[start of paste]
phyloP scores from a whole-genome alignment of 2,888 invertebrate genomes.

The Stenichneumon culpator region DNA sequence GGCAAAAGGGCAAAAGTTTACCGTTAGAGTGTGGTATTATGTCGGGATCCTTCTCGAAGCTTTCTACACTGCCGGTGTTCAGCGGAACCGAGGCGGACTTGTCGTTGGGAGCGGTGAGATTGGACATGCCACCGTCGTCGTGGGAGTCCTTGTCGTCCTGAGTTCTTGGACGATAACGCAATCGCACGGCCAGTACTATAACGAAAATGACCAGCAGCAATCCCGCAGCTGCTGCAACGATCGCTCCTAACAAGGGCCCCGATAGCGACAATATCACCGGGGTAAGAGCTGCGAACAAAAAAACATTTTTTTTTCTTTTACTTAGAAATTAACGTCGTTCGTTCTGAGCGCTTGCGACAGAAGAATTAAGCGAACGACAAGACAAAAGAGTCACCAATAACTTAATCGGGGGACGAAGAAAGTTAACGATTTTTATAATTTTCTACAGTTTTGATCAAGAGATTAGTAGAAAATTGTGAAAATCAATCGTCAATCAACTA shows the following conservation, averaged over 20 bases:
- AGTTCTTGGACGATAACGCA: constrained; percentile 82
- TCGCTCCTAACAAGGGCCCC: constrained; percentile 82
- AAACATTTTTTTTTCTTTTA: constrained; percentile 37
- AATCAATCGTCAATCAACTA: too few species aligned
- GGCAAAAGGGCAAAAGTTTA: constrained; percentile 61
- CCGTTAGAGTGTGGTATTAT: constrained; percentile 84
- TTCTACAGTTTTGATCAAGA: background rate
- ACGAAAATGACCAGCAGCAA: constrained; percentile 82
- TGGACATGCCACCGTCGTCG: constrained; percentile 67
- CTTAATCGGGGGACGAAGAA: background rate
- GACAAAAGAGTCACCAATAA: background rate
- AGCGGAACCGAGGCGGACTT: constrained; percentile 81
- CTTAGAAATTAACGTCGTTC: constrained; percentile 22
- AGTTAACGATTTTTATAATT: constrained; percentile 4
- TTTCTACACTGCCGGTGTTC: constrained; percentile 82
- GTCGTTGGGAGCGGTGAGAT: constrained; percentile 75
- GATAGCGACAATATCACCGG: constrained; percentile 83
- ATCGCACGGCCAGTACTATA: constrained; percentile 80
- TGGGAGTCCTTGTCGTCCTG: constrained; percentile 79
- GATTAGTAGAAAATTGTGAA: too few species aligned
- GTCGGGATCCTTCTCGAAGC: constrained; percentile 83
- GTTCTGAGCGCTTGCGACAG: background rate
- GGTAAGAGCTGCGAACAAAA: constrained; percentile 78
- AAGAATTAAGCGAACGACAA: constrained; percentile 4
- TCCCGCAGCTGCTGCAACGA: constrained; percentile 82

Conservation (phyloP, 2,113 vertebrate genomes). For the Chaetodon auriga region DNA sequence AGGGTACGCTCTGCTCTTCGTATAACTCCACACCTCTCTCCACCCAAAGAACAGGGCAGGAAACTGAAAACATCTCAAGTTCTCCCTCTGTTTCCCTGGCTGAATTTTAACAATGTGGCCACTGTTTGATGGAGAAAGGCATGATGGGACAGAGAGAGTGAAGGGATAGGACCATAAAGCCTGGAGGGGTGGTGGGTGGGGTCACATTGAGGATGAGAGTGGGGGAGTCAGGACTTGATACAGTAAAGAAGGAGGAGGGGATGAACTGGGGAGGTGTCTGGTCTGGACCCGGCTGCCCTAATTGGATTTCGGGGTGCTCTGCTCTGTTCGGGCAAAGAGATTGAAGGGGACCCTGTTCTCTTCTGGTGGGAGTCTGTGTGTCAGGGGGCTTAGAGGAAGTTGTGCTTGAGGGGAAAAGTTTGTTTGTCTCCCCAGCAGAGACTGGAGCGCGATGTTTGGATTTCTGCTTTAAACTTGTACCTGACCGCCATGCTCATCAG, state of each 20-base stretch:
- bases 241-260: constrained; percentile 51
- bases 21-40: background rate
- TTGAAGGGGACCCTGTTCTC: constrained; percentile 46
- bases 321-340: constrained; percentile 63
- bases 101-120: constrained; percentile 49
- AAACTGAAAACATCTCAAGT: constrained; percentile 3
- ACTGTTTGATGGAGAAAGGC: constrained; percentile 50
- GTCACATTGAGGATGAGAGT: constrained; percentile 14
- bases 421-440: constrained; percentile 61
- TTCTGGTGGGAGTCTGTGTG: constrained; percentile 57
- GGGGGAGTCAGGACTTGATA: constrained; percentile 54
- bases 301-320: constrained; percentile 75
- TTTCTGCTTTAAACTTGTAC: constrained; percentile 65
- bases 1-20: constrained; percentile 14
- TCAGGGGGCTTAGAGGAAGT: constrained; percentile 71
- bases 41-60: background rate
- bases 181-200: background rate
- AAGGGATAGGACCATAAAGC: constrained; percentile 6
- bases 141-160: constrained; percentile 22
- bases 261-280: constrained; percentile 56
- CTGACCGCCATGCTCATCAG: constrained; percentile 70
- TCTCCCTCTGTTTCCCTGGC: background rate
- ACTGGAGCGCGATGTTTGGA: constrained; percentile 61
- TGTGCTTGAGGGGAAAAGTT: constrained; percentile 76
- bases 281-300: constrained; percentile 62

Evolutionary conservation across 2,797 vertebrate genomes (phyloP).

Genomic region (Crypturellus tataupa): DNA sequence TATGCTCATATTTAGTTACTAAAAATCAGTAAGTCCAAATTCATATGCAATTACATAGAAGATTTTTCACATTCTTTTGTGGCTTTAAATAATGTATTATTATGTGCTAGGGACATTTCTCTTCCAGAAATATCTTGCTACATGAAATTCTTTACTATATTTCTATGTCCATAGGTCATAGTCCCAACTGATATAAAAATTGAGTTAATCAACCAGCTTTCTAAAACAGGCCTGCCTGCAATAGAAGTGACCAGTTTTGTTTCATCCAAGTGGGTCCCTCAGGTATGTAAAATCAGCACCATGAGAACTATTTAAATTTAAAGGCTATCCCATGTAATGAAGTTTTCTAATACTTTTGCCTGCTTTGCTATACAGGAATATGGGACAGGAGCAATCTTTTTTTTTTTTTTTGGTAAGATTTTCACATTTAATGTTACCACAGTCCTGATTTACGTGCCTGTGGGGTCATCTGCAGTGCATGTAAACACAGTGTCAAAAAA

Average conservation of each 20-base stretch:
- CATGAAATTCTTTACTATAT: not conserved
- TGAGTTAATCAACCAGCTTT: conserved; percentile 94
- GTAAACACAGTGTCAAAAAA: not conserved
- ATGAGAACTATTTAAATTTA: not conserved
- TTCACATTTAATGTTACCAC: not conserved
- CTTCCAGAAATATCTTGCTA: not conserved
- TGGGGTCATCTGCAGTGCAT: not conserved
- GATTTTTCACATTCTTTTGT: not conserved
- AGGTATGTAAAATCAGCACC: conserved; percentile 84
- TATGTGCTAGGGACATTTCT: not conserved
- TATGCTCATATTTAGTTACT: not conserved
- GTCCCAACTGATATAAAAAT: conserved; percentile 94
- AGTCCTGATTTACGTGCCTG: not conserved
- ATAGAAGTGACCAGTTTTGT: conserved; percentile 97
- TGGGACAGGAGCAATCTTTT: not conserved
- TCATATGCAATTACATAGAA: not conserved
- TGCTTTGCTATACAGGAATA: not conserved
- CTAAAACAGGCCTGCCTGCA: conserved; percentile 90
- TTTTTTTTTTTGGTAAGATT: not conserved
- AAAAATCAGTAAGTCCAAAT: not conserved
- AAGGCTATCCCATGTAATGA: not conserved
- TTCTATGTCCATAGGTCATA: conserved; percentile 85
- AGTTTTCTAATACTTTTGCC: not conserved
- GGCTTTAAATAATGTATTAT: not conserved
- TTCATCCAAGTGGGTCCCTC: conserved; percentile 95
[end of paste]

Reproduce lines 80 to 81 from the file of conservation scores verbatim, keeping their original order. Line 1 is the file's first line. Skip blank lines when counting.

- GGCTTTAAATAATGTATTAT: not conserved
- TTCATCCAAGTGGGTCCCTC: conserved; percentile 95